Rant About Public Education (Ranted By a High School Senior)

The Daily Post asks if I’m looking forward to starting classes. I laugh. From this point forward, the part-time philosopher takes over. (Heads up, you’ll need a minute for this one.)

The reason behind my satiric response is because public education in America is a joke. You arrive, emotionally corrupted (thanks MTV), at the doorstep of somebody’s high school. It is at this point that you realize, for ten years, you have learned absolutely nothing aside from counting and reading. It’s also somewhere in this vicinity that you realize you’ve reached multiple forks in a potentially life-threatening road. Take a deep breath; none of this even your fault.

So, you’re a part of the big HS and you’re in all these good ol’ ADVANCED PLACEMENT” classes. To your American friends and neighbors, you’re an A++ kid, but Americans tend to forget there are about 195 other countries sharing this planet. When you stack up against them (where it matters), you’re about a B-. And if you were a B- from the start, consider yourself remedial in comparison. You beat yourself over the head with a rolled up piece of paper that is your high school transcript because America made it very clear that in order to be ballin’, you must first succeed academically — unless your parents are rich … or you become an actress … or an athlete … or a musician … or a serial killer. Oh, so that’s what a loophole is. Congratulations, our education system is full of ’em.

Back to this transcript. It’s almost as frightening as a criminal record. Classes you thought you got away with in middle school come back to haunt you. Here, it hits you. You probably should have started caring back in sixth grade. On paper, you hold your failures and successes along with the most annoying three letters you will ever come to know — next to LOL. It’s your GPA! For all your hard work, America has awarded you a number to quantify your intellectual greatness. This pisses me off. This is a way to rate the value of a child. If your GPA is high, you are ‘valuable’; America will buy you through scholarships and tuition, binding you with loans and academic standards. When you fail to meet these standards, everything prior to your downfall is worthless and they snatch your foundation out from under you, throwing you in the recycle bin to become someone else’s problem.

In order to prevent this happening, you attend school for eight hours a day where your educational mentors briefly and systematically skim over really important things. Alright, there’s a chance you have one or two OK instructors; there’s an even higher chance those instructors are either foreign or well-traveled. You think to yourself, “Where are all the other teachers like this?” They’re at the back of the orchard, of course; past the apples and oranges, growing from the good teacher trees and waiting to ripen so they can be picked and bagged, then bear the label: Professor. I think it’s time we wrapped this up.

Me looking forward to starting classes is a double-edged sword. I’m a senior and, naturally, I’m ready to take off running, arms wide open, to some liberal arts institute of higher learning where I’ll have the freedom to pursue things that actually matter. On the other end, the high school classes ahead of me seem like my grueling last breaths. I waste another nine months doing nothing important, but racking up grade points, trying to prove my profitability as an American citizen. The harsh reality is knowing the American education system doesn’t get beneficial until college and that’s incredibly short-lived. The prize for making it to a university with a little prestige is looking back and seeing how the previous fourteen years (pre-k – twelfth grade) taught you less about life than the four to eight years you’ll spend in college.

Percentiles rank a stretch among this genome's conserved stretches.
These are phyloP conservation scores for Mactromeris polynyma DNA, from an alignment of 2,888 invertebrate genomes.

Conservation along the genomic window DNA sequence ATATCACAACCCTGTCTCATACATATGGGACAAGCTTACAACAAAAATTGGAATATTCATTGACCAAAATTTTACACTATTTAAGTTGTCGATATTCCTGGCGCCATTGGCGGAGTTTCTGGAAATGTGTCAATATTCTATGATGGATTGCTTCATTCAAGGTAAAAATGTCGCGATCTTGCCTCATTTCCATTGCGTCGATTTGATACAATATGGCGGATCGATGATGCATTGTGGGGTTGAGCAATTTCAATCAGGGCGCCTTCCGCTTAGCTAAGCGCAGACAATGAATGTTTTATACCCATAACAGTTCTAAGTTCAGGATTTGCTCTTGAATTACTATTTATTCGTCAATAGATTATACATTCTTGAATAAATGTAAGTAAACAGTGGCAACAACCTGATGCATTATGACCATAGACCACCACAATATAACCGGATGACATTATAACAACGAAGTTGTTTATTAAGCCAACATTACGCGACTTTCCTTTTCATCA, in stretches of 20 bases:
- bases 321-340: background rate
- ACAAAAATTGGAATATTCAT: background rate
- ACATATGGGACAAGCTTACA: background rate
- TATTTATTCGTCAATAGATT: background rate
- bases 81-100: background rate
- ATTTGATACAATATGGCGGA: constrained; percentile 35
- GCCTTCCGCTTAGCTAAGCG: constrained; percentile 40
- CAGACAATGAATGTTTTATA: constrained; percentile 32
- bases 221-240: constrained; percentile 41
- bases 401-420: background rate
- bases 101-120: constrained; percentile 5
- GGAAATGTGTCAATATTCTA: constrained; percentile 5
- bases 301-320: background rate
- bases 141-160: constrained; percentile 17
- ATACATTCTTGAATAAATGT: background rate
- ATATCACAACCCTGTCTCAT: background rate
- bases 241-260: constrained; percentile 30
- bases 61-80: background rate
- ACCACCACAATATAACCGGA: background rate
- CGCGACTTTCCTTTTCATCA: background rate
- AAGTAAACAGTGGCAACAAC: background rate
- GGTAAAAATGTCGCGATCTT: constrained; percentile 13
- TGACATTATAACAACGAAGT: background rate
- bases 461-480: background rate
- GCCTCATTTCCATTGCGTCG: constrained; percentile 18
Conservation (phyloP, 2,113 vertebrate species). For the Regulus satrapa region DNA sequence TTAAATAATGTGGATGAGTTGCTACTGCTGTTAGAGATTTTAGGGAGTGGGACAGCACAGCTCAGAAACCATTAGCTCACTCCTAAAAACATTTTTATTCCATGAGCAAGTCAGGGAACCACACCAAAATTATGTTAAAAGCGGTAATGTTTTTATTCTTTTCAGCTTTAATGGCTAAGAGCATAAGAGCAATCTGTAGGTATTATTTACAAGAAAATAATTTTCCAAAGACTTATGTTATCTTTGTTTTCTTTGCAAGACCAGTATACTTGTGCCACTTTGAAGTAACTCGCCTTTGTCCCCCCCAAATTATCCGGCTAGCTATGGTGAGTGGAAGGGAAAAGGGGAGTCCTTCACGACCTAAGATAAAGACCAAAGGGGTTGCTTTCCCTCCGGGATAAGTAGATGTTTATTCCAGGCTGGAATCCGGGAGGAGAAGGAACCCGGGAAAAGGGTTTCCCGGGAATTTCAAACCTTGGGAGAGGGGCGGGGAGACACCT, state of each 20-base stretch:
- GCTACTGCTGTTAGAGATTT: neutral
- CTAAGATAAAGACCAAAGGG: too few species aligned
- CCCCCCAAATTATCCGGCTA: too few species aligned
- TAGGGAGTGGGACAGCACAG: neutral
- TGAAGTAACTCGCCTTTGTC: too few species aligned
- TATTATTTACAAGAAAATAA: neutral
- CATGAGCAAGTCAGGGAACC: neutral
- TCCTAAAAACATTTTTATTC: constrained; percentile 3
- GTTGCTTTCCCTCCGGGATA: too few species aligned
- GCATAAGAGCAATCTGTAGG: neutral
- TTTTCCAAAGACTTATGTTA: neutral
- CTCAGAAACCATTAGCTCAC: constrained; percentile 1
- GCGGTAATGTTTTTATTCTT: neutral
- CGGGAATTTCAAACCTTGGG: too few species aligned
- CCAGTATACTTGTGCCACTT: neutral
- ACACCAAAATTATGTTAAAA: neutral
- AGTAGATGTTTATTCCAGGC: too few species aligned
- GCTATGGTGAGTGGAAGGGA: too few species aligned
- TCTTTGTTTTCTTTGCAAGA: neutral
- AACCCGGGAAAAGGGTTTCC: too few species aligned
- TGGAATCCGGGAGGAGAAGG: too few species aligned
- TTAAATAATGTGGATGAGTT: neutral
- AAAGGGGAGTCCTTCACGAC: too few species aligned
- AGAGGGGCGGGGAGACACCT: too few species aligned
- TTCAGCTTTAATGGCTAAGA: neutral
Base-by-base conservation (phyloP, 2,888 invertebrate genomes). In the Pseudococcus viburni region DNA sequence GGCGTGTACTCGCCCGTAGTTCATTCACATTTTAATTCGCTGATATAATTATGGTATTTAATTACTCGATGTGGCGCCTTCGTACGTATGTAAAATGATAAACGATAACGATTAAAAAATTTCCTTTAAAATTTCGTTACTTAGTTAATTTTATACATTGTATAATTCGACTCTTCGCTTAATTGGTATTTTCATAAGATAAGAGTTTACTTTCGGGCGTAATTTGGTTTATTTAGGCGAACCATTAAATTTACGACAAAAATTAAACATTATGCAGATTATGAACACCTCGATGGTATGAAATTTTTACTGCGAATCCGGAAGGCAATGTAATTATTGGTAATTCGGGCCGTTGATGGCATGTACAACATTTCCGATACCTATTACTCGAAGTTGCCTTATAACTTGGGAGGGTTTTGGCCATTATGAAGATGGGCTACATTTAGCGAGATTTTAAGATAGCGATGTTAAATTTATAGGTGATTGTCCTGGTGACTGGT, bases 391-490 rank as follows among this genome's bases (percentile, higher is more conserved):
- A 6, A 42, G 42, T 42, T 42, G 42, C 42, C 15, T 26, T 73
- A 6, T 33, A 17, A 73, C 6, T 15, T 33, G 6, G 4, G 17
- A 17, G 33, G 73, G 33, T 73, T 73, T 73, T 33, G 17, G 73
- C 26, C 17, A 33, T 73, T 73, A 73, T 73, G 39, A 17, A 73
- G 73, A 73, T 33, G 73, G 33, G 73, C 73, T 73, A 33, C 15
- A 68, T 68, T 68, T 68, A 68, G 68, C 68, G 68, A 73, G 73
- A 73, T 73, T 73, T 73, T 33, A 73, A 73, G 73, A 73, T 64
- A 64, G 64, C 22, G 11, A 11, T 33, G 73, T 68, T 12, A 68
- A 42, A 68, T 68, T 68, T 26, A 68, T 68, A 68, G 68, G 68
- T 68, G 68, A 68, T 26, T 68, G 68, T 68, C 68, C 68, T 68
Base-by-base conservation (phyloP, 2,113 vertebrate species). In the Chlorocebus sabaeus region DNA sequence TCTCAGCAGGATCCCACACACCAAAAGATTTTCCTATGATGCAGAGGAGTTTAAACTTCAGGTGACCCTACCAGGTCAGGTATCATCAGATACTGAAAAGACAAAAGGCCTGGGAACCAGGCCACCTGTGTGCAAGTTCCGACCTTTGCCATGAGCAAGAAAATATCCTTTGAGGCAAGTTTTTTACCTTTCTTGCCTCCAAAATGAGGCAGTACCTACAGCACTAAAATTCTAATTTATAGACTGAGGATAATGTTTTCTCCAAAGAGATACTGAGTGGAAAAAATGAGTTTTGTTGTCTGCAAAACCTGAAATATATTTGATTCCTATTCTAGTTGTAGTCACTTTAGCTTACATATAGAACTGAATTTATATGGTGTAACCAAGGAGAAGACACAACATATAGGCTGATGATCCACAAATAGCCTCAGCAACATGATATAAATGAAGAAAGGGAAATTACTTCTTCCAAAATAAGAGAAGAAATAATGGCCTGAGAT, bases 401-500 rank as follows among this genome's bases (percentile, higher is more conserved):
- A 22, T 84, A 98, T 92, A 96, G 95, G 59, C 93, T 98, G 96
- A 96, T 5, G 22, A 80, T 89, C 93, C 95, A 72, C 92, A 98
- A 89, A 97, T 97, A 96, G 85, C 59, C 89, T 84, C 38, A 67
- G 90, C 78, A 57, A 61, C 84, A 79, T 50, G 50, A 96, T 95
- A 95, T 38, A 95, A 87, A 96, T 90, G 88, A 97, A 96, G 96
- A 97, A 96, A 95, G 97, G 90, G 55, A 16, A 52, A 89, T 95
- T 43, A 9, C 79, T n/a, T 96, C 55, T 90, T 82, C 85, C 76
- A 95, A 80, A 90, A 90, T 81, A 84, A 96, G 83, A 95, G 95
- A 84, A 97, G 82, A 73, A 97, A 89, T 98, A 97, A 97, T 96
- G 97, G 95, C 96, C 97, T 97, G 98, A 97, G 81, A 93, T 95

5 Back Pocket Quotes (Courtesy of Jean-Paul Sartre)

For those of you who dare to question life and its many related intricrises (see what I did there?), here’s a few somethings to keep tucked away in your occipital lobe:

If you’re one of those theists, this is not the blog for you.

“Man is nothing else but what he makes of himself.”

  • This is the differentiation between the subjectivity of man and the objectivity of any old inanimate Annie. Unlike your pet rock, Annie, man has the ability of choice over instinct and is therefore granted the power to shape his own existence through the series of choices that is life.

“But how is the value of a feeling determined?”

  • The answer to this is so simple, it amazes me. An emotion is given it’s weight through the actions that define it. In other words, try to avoid being a ball of hot air and act on your emotions to confirm them to others. In other other words, a man’s worth is his will to prove himself.

“What art and ethics have in common is that we have creation and invention in both cases.”

  • Best explained in the words of Sartre himself, “Nowhere is it written that the Good exists, that we must be honest, that we must not lie; because the fact is we are on a plane where there are only men.” A God is nothing more than a timely excuse, a convenient scapegoat, an easy way out. The existentialist prefers the path less traveled.

“What happens to me happens through me …”

  • Ignore the fact that this sounds like it drifted here from a sad somebody’s motivational DVD and realize this: With the weight of God cast aside, man is solely responsible for his own actions and consequences. He doesn’t get the luxury of praying away his mistakes.

“You’ve got to take things as they are.”

  • [No explanation necessary]

Jean-Paul Sartre, Essays in Existentialism.

I dare not advise you on how to live your life, being that mine is chipped and cracked in countless places, but it would do my little lost heart good to know how you feel about how I feel, so drop a comment while I hold my breath.